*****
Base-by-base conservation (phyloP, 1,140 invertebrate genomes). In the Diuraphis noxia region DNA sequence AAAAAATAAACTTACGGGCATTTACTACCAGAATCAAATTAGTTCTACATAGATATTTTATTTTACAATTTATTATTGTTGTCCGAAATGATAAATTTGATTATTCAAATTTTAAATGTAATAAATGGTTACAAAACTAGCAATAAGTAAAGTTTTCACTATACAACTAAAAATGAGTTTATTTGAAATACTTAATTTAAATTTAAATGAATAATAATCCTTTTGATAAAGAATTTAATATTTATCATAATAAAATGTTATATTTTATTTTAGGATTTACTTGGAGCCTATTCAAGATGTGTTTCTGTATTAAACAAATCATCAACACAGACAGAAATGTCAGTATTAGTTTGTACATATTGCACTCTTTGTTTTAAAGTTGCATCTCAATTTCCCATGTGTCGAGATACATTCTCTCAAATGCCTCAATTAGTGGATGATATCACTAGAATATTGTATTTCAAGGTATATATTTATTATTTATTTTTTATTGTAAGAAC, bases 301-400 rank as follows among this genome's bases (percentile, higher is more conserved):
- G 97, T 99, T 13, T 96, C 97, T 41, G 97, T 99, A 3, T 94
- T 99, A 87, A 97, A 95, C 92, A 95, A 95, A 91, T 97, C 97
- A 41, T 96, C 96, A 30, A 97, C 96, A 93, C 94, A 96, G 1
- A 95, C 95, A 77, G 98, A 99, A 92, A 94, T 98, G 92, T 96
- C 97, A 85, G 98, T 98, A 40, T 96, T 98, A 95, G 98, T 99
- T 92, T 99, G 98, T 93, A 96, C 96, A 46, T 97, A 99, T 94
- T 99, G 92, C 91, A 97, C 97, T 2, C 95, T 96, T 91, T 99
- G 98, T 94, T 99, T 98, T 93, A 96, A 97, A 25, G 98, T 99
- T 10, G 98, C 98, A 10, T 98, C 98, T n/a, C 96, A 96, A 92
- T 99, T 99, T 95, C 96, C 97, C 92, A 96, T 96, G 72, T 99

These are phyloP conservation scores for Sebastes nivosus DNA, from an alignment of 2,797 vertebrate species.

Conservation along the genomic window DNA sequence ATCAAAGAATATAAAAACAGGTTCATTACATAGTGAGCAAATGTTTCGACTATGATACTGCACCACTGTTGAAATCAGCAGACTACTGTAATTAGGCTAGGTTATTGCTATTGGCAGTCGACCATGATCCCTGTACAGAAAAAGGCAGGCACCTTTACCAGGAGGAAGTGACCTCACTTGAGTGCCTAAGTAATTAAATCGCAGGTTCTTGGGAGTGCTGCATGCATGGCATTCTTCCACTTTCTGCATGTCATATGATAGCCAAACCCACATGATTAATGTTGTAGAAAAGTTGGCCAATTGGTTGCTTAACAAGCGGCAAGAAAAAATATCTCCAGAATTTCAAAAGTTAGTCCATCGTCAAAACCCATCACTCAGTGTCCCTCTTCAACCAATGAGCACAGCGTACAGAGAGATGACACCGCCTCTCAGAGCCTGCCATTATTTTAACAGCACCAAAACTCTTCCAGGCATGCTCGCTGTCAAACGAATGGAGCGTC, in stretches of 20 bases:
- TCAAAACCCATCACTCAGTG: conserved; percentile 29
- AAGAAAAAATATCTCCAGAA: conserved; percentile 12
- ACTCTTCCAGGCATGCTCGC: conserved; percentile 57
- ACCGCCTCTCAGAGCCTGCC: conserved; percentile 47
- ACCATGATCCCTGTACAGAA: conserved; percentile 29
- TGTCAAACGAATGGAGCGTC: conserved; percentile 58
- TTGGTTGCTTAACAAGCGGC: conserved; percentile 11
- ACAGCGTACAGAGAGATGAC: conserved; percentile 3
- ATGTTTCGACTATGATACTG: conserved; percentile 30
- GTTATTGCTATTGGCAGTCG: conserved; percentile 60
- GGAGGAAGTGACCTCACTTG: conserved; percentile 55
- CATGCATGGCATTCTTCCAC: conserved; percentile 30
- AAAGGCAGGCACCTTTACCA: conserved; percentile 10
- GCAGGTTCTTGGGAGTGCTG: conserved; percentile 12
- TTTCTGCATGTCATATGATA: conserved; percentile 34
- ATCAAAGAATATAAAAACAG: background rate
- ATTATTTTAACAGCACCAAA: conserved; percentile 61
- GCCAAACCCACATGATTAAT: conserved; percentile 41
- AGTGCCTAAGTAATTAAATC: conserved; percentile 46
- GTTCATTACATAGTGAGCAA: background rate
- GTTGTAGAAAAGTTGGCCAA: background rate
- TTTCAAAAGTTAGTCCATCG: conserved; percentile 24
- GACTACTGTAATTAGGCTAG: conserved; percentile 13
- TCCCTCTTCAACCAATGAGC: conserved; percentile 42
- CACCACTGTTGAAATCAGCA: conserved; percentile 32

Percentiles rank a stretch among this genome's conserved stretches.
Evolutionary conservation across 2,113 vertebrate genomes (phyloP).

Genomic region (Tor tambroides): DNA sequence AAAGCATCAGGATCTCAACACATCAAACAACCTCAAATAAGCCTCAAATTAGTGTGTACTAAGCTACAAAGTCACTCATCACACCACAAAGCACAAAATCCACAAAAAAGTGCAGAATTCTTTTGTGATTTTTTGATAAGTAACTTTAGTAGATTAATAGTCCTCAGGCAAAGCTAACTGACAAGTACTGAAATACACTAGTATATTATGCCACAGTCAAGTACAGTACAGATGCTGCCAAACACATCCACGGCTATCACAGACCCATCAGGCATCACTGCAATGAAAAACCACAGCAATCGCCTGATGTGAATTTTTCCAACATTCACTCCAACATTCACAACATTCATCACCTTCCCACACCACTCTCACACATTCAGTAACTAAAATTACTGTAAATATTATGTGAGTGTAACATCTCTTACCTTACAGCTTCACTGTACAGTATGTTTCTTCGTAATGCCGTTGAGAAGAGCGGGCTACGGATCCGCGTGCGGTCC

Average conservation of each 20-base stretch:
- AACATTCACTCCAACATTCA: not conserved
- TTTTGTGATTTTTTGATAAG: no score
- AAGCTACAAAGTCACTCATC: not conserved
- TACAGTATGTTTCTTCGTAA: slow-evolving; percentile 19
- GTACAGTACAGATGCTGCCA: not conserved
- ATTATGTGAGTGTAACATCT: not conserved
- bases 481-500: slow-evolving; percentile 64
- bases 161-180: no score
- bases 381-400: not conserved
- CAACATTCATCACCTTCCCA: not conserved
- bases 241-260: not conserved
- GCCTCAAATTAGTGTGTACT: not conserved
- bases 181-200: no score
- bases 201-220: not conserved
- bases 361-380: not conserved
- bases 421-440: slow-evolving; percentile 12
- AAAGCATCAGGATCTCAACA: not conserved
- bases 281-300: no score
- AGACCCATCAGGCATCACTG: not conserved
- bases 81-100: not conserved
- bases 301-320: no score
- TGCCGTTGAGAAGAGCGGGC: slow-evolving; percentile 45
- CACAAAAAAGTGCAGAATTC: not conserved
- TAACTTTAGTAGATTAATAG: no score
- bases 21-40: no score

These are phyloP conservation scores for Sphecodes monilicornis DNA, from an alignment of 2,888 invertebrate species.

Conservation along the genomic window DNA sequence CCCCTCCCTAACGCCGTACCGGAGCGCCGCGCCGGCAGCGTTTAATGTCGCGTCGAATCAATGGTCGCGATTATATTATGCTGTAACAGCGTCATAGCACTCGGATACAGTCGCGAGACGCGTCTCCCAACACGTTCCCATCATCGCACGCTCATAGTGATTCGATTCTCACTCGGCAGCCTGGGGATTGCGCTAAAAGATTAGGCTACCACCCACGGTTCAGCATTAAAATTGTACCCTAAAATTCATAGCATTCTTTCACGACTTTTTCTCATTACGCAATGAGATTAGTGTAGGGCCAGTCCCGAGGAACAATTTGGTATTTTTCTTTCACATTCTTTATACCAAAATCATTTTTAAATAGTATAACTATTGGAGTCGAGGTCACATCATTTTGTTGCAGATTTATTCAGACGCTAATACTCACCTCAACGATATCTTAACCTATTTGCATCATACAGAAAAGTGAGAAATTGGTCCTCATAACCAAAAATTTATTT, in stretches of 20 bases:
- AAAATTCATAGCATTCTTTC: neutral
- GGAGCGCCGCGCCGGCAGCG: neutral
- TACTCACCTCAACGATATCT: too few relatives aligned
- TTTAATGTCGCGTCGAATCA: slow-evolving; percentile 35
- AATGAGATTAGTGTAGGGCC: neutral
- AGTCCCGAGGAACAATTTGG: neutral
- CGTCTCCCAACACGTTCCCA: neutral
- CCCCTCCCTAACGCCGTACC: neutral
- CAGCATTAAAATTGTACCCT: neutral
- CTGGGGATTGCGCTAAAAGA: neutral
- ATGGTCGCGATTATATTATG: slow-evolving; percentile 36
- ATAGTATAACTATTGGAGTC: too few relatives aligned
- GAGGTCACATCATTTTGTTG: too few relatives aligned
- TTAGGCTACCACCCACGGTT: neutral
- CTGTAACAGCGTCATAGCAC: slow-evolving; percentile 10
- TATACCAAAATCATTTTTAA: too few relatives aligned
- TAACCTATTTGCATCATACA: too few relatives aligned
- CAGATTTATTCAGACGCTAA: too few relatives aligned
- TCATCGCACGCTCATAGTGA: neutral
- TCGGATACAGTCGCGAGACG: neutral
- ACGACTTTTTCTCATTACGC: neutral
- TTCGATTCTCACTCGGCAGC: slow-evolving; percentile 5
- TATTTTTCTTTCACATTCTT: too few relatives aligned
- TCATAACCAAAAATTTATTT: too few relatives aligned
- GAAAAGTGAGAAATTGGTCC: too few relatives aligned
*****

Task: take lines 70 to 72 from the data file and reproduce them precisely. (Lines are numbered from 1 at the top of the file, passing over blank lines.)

- AAAATTCATAGCATTCTTTC: neutral
- GGAGCGCCGCGCCGGCAGCG: neutral
- TACTCACCTCAACGATATCT: too few relatives aligned